Category: Life Lessons


Love what You Do.

There are tons of ways to make a living: some people are artists, some are entrepreneurs, some have a job and others are a combination of all.

I consider myself the latter.

I love photography, design, writing, marketing, finance and travel. I consider myself very fortunate because I get paid almost all of them (still haven’t figured how to get paid to travel).

The fact is that everybody should get paid for doing what they love. The truth is, if you don’t love what you do, you’re wasting your time on this planen.

Let’s

squared circles - Clocks

Do you enjoy your days? by Leo Reynolds via Flickr

see some examples of other people that genuinely love what they do and get paid for it.

Chris Guillebeau gets paid for visiting every country in the world and teaching individuals how to design their lifestyles around experiences instead of things.

Nancy Duarte and her team get paid for creating amazing presentations (presentations like, slides in Power Point) for major companies and world leaders.

Scott Ginsberg gets paid to show companies around the world on how to increase their approachability.

Please note that any of them are “old” (Scott is 30), what shows that there’s no age to do what you love, and that believing that “you’re too young for that” is just an excuse.

But what separates those that love their jobs from those that don’t?

I believe that people lose track of their passions.

Look, if you already have a job, you should analyze why you got it in the first place. What attracted you to it? I bet that it’s not simply because you were going to receive a paycheck. There must have been something that you liked about it. Something that made it worthy at the beginning to get up in the morning and get there. Was it the responsibilities you’d have? Was it the camaraderie? Was it the industry? Was it the potential you saw for your position?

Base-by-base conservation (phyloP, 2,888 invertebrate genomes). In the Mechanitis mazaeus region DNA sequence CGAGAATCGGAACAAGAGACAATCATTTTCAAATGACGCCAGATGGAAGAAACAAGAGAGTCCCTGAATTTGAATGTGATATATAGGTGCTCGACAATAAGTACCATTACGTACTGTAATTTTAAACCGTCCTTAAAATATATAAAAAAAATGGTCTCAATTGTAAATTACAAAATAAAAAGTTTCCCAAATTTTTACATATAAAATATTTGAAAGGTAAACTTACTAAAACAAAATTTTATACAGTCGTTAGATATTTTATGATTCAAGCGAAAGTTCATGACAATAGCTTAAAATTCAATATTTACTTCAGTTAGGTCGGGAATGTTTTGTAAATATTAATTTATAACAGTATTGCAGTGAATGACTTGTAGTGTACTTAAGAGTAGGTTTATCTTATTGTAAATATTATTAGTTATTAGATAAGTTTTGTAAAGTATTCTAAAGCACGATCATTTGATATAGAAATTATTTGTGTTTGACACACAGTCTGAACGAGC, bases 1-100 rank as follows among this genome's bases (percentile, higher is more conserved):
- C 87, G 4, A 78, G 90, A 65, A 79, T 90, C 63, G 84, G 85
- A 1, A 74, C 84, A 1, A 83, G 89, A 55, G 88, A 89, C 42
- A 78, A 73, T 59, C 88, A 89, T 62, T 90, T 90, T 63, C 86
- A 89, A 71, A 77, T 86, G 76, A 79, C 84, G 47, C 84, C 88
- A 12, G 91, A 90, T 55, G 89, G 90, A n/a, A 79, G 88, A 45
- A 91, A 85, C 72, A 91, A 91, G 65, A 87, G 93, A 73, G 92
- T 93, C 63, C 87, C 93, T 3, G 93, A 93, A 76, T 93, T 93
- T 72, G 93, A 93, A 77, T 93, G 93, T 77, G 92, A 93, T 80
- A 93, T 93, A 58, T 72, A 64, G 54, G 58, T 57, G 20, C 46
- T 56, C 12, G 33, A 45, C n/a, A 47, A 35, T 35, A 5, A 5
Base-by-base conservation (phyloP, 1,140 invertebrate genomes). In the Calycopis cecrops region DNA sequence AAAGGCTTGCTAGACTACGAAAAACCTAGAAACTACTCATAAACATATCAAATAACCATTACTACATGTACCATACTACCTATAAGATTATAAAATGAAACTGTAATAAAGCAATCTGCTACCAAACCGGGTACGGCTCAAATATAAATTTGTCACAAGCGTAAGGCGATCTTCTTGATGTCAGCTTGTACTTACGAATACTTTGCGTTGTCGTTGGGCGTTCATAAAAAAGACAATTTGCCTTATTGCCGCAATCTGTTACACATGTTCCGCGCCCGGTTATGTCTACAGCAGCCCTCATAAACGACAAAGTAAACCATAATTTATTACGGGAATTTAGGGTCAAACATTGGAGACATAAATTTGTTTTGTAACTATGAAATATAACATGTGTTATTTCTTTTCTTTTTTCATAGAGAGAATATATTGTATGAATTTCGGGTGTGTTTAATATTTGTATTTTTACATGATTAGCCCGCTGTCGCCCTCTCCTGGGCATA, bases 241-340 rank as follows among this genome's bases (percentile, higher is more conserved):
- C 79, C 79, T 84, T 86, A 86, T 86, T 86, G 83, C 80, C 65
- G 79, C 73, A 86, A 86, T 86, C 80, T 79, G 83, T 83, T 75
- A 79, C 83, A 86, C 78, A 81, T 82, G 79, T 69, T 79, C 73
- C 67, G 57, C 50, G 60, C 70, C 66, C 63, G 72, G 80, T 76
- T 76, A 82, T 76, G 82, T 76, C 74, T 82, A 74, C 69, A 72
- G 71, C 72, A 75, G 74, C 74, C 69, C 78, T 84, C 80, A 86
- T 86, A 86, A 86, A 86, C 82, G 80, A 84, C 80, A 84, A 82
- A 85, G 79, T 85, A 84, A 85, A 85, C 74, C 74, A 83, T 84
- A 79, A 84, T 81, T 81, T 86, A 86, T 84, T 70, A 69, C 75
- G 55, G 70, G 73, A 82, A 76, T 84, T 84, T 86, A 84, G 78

Get back in touch with what you loved about you’re currently doing. Analyze what you’d like to change and suggest ways to do it. If you honestly can’t find anything you love, then do something about it. Find a new job, start a company, but please, don’t waste a third of your day something you hate. You’ll regret it 10 years from now (or you probably already do).

Broken promises are lies in disguise. Until the disguise is lost and so is trust.

The word promise descends from the Latin “promissum”, meaning a pledge or vow and from the Latin verb “promissere”, which means to foretell.

Which means that a promise is a vow, a prediction. Very powerful, don’t you think? So, when we make a promise, we are predicting the future. Only that we are talking about a future that we can create through our actions, and thus, it is something entirely under our control.

When we promise, we are giving our word that we will do (or prevent to do) something. The problem is, when we don’t live to our promises, our word is devalued and the trust that others put in us (or us in ourselves) is reduced little by little.

So, how can you prevent falling into this trap?

It’s a two sided answer.

On one side, don’t make promises that you can’t accomplish in the first place. Think: Is this something I am capable, able and willing to do? If you’re not, it is better saying “no” in the first place that failing to keep your promise.

On the other side, write down your promises. All of them. This will help you to be accountable and will allow you to keep your progress.